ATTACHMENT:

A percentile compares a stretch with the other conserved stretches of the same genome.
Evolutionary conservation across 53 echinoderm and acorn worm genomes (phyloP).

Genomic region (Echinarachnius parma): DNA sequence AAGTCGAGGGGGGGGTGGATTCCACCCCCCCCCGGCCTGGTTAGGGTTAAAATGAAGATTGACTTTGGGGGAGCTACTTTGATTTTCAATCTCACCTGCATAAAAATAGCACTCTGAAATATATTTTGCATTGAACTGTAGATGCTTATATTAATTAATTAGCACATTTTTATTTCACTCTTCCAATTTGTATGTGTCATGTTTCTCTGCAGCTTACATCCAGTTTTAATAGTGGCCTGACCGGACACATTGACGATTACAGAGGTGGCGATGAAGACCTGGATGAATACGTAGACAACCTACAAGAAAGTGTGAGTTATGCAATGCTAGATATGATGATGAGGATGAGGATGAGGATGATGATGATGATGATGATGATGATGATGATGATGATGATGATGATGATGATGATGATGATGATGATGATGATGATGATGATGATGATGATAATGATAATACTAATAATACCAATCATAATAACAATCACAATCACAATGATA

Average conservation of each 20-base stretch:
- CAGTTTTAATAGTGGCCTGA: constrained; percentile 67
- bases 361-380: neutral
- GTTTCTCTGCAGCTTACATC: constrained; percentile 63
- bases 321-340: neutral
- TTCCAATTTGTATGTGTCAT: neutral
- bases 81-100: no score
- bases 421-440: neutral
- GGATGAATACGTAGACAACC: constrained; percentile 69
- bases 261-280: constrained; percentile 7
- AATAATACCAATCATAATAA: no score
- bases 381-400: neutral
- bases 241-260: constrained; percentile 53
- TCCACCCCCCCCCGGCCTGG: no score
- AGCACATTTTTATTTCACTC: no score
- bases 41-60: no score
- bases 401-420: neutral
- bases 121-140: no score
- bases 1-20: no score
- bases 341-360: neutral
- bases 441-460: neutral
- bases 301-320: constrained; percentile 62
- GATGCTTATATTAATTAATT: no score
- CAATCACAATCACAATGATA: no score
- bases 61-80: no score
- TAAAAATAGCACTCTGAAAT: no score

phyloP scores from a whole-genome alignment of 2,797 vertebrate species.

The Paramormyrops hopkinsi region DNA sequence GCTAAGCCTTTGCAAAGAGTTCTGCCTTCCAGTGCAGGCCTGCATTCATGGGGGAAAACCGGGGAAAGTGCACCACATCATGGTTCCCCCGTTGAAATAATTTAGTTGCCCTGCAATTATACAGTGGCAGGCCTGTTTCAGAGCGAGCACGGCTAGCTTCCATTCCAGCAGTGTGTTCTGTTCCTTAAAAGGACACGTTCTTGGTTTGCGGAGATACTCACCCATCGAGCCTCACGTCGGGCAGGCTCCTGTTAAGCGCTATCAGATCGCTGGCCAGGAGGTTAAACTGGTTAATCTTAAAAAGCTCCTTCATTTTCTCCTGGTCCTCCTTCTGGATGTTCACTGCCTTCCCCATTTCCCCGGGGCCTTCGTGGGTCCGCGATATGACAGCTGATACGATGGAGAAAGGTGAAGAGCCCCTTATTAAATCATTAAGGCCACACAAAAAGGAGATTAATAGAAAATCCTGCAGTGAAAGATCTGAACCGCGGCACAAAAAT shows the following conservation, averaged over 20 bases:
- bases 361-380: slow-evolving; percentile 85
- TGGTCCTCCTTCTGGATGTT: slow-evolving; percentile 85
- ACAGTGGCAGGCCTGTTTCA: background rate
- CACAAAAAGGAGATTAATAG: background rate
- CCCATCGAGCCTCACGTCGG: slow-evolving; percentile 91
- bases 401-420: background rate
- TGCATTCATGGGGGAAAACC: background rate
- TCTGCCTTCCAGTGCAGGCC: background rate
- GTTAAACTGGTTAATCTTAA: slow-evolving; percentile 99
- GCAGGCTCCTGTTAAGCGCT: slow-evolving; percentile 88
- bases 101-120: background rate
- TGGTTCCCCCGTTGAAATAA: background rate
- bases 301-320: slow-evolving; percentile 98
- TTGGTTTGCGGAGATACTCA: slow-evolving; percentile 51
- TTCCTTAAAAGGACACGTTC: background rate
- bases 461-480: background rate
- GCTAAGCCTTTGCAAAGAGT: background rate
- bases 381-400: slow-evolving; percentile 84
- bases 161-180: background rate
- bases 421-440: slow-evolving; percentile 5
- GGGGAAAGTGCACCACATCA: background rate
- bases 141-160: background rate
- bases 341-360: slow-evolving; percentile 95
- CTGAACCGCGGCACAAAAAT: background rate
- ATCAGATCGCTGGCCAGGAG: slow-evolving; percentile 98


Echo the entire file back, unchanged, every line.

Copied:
A percentile compares a stretch with the other conserved stretches of the same genome.
Evolutionary conservation across 53 echinoderm and acorn worm genomes (phyloP).

Genomic region (Echinarachnius parma): DNA sequence AAGTCGAGGGGGGGGTGGATTCCACCCCCCCCCGGCCTGGTTAGGGTTAAAATGAAGATTGACTTTGGGGGAGCTACTTTGATTTTCAATCTCACCTGCATAAAAATAGCACTCTGAAATATATTTTGCATTGAACTGTAGATGCTTATATTAATTAATTAGCACATTTTTATTTCACTCTTCCAATTTGTATGTGTCATGTTTCTCTGCAGCTTACATCCAGTTTTAATAGTGGCCTGACCGGACACATTGACGATTACAGAGGTGGCGATGAAGACCTGGATGAATACGTAGACAACCTACAAGAAAGTGTGAGTTATGCAATGCTAGATATGATGATGAGGATGAGGATGAGGATGATGATGATGATGATGATGATGATGATGATGATGATGATGATGATGATGATGATGATGATGATGATGATGATGATGATGATGATGATGATAATGATAATACTAATAATACCAATCATAATAACAATCACAATCACAATGATA

Average conservation of each 20-base stretch:
- CAGTTTTAATAGTGGCCTGA: constrained; percentile 67
- bases 361-380: neutral
- GTTTCTCTGCAGCTTACATC: constrained; percentile 63
- bases 321-340: neutral
- TTCCAATTTGTATGTGTCAT: neutral
- bases 81-100: no score
- bases 421-440: neutral
- GGATGAATACGTAGACAACC: constrained; percentile 69
- bases 261-280: constrained; percentile 7
- AATAATACCAATCATAATAA: no score
- bases 381-400: neutral
- bases 241-260: constrained; percentile 53
- TCCACCCCCCCCCGGCCTGG: no score
- AGCACATTTTTATTTCACTC: no score
- bases 41-60: no score
- bases 401-420: neutral
- bases 121-140: no score
- bases 1-20: no score
- bases 341-360: neutral
- bases 441-460: neutral
- bases 301-320: constrained; percentile 62
- GATGCTTATATTAATTAATT: no score
- CAATCACAATCACAATGATA: no score
- bases 61-80: no score
- TAAAAATAGCACTCTGAAAT: no score

phyloP scores from a whole-genome alignment of 2,797 vertebrate species.

The Paramormyrops hopkinsi region DNA sequence GCTAAGCCTTTGCAAAGAGTTCTGCCTTCCAGTGCAGGCCTGCATTCATGGGGGAAAACCGGGGAAAGTGCACCACATCATGGTTCCCCCGTTGAAATAATTTAGTTGCCCTGCAATTATACAGTGGCAGGCCTGTTTCAGAGCGAGCACGGCTAGCTTCCATTCCAGCAGTGTGTTCTGTTCCTTAAAAGGACACGTTCTTGGTTTGCGGAGATACTCACCCATCGAGCCTCACGTCGGGCAGGCTCCTGTTAAGCGCTATCAGATCGCTGGCCAGGAGGTTAAACTGGTTAATCTTAAAAAGCTCCTTCATTTTCTCCTGGTCCTCCTTCTGGATGTTCACTGCCTTCCCCATTTCCCCGGGGCCTTCGTGGGTCCGCGATATGACAGCTGATACGATGGAGAAAGGTGAAGAGCCCCTTATTAAATCATTAAGGCCACACAAAAAGGAGATTAATAGAAAATCCTGCAGTGAAAGATCTGAACCGCGGCACAAAAAT shows the following conservation, averaged over 20 bases:
- bases 361-380: slow-evolving; percentile 85
- TGGTCCTCCTTCTGGATGTT: slow-evolving; percentile 85
- ACAGTGGCAGGCCTGTTTCA: background rate
- CACAAAAAGGAGATTAATAG: background rate
- CCCATCGAGCCTCACGTCGG: slow-evolving; percentile 91
- bases 401-420: background rate
- TGCATTCATGGGGGAAAACC: background rate
- TCTGCCTTCCAGTGCAGGCC: background rate
- GTTAAACTGGTTAATCTTAA: slow-evolving; percentile 99
- GCAGGCTCCTGTTAAGCGCT: slow-evolving; percentile 88
- bases 101-120: background rate
- TGGTTCCCCCGTTGAAATAA: background rate
- bases 301-320: slow-evolving; percentile 98
- TTGGTTTGCGGAGATACTCA: slow-evolving; percentile 51
- TTCCTTAAAAGGACACGTTC: background rate
- bases 461-480: background rate
- GCTAAGCCTTTGCAAAGAGT: background rate
- bases 381-400: slow-evolving; percentile 84
- bases 161-180: background rate
- bases 421-440: slow-evolving; percentile 5
- GGGGAAAGTGCACCACATCA: background rate
- bases 141-160: background rate
- bases 341-360: slow-evolving; percentile 95
- CTGAACCGCGGCACAAAAAT: background rate
- ATCAGATCGCTGGCCAGGAG: slow-evolving; percentile 98